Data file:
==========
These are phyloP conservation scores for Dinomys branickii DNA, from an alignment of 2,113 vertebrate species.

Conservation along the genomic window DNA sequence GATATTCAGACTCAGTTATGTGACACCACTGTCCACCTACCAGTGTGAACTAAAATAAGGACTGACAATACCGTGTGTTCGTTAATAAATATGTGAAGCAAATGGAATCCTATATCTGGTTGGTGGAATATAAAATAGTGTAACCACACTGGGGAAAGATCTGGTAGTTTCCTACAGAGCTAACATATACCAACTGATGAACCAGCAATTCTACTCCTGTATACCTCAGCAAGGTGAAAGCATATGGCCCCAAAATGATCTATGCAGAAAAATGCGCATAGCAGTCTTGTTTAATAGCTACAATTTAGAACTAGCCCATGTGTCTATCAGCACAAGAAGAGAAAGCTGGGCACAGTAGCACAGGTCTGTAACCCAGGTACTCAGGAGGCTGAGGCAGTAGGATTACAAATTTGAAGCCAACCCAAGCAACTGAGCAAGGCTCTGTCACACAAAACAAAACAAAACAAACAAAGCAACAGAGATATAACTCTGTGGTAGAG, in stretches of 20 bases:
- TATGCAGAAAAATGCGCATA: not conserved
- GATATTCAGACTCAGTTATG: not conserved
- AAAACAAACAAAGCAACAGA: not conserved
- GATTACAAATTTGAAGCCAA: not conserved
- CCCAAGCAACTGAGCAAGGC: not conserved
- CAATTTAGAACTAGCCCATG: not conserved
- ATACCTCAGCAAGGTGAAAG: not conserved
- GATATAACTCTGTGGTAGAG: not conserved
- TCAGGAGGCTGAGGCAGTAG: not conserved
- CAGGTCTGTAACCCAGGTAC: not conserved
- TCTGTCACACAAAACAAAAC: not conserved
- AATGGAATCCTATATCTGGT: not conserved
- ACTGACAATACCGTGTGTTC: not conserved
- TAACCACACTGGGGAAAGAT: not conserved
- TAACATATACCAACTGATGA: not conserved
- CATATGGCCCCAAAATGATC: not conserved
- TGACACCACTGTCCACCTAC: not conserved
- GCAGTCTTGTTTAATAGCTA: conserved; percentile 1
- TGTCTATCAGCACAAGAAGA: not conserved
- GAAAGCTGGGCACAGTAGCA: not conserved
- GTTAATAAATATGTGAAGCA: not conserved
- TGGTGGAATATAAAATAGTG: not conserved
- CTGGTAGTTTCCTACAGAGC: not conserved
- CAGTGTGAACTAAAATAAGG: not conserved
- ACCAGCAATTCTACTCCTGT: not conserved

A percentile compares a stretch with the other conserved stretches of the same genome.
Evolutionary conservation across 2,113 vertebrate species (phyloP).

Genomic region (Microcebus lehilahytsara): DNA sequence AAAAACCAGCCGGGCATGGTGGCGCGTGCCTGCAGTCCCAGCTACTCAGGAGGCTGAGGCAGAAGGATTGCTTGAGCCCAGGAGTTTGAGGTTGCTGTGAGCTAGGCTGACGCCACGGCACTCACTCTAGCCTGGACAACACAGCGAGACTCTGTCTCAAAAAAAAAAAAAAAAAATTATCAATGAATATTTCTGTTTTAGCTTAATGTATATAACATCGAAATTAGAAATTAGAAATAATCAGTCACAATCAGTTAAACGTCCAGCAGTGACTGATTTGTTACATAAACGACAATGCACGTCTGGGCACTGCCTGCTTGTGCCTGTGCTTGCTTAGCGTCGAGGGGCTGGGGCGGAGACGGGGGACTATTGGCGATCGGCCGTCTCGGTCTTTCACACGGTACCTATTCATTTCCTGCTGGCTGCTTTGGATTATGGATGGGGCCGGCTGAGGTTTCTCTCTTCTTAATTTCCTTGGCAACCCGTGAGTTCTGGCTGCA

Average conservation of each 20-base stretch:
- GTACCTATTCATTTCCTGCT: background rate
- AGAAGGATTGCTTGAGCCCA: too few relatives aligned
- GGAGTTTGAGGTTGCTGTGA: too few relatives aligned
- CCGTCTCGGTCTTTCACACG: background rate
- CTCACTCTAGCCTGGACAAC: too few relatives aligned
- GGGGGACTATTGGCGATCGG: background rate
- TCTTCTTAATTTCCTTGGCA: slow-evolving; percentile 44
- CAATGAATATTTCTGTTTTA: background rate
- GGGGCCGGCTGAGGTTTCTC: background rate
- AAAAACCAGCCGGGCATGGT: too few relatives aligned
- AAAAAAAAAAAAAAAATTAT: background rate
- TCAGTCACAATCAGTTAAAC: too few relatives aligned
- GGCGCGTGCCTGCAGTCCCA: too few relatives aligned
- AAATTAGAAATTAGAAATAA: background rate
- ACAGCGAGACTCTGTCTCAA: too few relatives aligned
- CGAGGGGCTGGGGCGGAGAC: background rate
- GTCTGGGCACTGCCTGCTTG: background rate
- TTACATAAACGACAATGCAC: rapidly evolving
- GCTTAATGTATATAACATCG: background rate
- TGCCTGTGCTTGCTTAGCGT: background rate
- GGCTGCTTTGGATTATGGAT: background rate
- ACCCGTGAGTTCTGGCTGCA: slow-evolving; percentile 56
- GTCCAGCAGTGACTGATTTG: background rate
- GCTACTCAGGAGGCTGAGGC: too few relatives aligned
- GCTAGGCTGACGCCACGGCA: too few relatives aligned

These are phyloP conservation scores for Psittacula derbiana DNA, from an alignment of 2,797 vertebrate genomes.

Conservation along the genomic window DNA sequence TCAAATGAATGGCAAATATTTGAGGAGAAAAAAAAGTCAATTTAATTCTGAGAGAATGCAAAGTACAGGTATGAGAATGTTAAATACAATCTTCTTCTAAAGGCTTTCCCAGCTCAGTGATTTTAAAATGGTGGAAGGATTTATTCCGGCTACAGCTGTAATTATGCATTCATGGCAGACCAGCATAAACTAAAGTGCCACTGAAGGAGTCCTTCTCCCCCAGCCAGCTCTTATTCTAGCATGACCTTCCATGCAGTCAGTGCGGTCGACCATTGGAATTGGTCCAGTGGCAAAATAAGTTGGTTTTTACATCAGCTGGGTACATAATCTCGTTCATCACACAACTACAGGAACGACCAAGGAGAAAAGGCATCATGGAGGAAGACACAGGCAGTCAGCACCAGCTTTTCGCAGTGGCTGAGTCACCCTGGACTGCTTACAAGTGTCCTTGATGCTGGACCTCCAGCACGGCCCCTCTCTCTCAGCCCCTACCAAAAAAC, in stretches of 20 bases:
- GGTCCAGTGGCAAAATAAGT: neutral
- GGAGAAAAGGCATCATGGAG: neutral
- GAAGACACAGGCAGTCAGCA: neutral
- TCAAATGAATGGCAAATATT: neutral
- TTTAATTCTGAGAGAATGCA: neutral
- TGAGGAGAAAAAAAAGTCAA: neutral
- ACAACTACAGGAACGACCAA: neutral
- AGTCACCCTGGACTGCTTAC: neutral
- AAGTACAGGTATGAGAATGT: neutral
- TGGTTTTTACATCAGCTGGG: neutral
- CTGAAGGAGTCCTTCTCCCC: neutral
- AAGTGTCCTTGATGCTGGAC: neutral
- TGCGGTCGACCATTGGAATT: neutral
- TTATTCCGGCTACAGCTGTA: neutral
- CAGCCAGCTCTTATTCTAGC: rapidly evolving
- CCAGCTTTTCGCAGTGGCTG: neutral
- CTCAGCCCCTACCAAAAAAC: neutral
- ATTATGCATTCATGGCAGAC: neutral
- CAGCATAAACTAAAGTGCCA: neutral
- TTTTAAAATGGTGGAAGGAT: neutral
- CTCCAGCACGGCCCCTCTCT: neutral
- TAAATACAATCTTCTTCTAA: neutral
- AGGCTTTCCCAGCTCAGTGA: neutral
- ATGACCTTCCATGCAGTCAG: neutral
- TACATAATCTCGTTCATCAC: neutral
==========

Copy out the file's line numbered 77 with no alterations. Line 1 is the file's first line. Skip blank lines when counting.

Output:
- CAGCATAAACTAAAGTGCCA: neutral